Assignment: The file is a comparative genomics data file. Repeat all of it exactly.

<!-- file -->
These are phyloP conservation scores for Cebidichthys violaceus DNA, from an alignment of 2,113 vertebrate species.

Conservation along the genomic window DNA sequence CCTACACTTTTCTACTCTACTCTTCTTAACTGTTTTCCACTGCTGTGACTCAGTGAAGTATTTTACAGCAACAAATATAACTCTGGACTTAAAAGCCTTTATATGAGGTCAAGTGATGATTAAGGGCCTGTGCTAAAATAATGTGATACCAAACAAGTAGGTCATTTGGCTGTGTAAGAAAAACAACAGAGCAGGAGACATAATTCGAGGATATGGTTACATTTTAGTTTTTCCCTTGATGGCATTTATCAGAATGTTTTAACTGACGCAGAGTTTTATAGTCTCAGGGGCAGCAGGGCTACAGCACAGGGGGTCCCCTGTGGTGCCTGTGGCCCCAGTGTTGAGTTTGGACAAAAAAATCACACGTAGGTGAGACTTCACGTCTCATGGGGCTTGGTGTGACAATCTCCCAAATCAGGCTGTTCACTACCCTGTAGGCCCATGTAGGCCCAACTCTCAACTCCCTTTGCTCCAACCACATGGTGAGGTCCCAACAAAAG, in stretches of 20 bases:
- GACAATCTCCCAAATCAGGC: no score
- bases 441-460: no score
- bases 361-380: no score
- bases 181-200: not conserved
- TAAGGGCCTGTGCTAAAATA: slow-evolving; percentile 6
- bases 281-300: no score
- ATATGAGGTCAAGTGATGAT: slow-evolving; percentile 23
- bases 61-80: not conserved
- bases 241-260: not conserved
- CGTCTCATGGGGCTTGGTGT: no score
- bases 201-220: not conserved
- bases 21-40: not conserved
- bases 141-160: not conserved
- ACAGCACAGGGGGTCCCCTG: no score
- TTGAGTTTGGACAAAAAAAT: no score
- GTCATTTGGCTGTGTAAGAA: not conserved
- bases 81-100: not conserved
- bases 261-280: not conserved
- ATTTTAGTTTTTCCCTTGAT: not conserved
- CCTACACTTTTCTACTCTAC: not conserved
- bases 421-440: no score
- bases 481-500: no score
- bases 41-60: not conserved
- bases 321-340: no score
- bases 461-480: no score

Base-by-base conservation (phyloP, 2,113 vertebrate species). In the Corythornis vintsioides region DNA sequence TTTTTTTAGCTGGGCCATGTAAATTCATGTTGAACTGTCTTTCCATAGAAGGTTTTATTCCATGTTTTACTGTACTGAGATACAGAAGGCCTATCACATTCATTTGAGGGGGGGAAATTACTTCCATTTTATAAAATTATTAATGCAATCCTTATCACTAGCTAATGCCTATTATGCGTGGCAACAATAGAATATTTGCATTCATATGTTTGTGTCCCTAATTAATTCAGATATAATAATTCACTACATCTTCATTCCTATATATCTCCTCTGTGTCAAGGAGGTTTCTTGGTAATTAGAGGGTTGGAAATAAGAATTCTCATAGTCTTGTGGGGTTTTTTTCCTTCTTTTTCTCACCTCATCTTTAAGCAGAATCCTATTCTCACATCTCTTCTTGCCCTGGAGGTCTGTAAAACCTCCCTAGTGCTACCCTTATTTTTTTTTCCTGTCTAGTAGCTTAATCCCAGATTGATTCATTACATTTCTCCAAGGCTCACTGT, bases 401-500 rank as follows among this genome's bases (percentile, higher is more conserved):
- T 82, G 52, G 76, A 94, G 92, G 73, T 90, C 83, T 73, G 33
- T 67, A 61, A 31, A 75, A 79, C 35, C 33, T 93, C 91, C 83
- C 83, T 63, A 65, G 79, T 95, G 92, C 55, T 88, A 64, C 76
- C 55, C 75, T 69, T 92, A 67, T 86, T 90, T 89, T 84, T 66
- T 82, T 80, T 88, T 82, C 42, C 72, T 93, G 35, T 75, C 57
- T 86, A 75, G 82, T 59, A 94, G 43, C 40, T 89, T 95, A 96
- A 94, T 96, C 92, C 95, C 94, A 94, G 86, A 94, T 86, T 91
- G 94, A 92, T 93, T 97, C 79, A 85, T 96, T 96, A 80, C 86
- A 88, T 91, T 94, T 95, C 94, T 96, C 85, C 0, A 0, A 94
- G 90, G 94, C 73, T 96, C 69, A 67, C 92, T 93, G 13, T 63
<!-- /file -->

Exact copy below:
These are phyloP conservation scores for Cebidichthys violaceus DNA, from an alignment of 2,113 vertebrate species.

Conservation along the genomic window DNA sequence CCTACACTTTTCTACTCTACTCTTCTTAACTGTTTTCCACTGCTGTGACTCAGTGAAGTATTTTACAGCAACAAATATAACTCTGGACTTAAAAGCCTTTATATGAGGTCAAGTGATGATTAAGGGCCTGTGCTAAAATAATGTGATACCAAACAAGTAGGTCATTTGGCTGTGTAAGAAAAACAACAGAGCAGGAGACATAATTCGAGGATATGGTTACATTTTAGTTTTTCCCTTGATGGCATTTATCAGAATGTTTTAACTGACGCAGAGTTTTATAGTCTCAGGGGCAGCAGGGCTACAGCACAGGGGGTCCCCTGTGGTGCCTGTGGCCCCAGTGTTGAGTTTGGACAAAAAAATCACACGTAGGTGAGACTTCACGTCTCATGGGGCTTGGTGTGACAATCTCCCAAATCAGGCTGTTCACTACCCTGTAGGCCCATGTAGGCCCAACTCTCAACTCCCTTTGCTCCAACCACATGGTGAGGTCCCAACAAAAG, in stretches of 20 bases:
- GACAATCTCCCAAATCAGGC: no score
- bases 441-460: no score
- bases 361-380: no score
- bases 181-200: not conserved
- TAAGGGCCTGTGCTAAAATA: slow-evolving; percentile 6
- bases 281-300: no score
- ATATGAGGTCAAGTGATGAT: slow-evolving; percentile 23
- bases 61-80: not conserved
- bases 241-260: not conserved
- CGTCTCATGGGGCTTGGTGT: no score
- bases 201-220: not conserved
- bases 21-40: not conserved
- bases 141-160: not conserved
- ACAGCACAGGGGGTCCCCTG: no score
- TTGAGTTTGGACAAAAAAAT: no score
- GTCATTTGGCTGTGTAAGAA: not conserved
- bases 81-100: not conserved
- bases 261-280: not conserved
- ATTTTAGTTTTTCCCTTGAT: not conserved
- CCTACACTTTTCTACTCTAC: not conserved
- bases 421-440: no score
- bases 481-500: no score
- bases 41-60: not conserved
- bases 321-340: no score
- bases 461-480: no score

Base-by-base conservation (phyloP, 2,113 vertebrate species). In the Corythornis vintsioides region DNA sequence TTTTTTTAGCTGGGCCATGTAAATTCATGTTGAACTGTCTTTCCATAGAAGGTTTTATTCCATGTTTTACTGTACTGAGATACAGAAGGCCTATCACATTCATTTGAGGGGGGGAAATTACTTCCATTTTATAAAATTATTAATGCAATCCTTATCACTAGCTAATGCCTATTATGCGTGGCAACAATAGAATATTTGCATTCATATGTTTGTGTCCCTAATTAATTCAGATATAATAATTCACTACATCTTCATTCCTATATATCTCCTCTGTGTCAAGGAGGTTTCTTGGTAATTAGAGGGTTGGAAATAAGAATTCTCATAGTCTTGTGGGGTTTTTTTCCTTCTTTTTCTCACCTCATCTTTAAGCAGAATCCTATTCTCACATCTCTTCTTGCCCTGGAGGTCTGTAAAACCTCCCTAGTGCTACCCTTATTTTTTTTTCCTGTCTAGTAGCTTAATCCCAGATTGATTCATTACATTTCTCCAAGGCTCACTGT, bases 401-500 rank as follows among this genome's bases (percentile, higher is more conserved):
- T 82, G 52, G 76, A 94, G 92, G 73, T 90, C 83, T 73, G 33
- T 67, A 61, A 31, A 75, A 79, C 35, C 33, T 93, C 91, C 83
- C 83, T 63, A 65, G 79, T 95, G 92, C 55, T 88, A 64, C 76
- C 55, C 75, T 69, T 92, A 67, T 86, T 90, T 89, T 84, T 66
- T 82, T 80, T 88, T 82, C 42, C 72, T 93, G 35, T 75, C 57
- T 86, A 75, G 82, T 59, A 94, G 43, C 40, T 89, T 95, A 96
- A 94, T 96, C 92, C 95, C 94, A 94, G 86, A 94, T 86, T 91
- G 94, A 92, T 93, T 97, C 79, A 85, T 96, T 96, A 80, C 86
- A 88, T 91, T 94, T 95, C 94, T 96, C 85, C 0, A 0, A 94
- G 90, G 94, C 73, T 96, C 69, A 67, C 92, T 93, G 13, T 63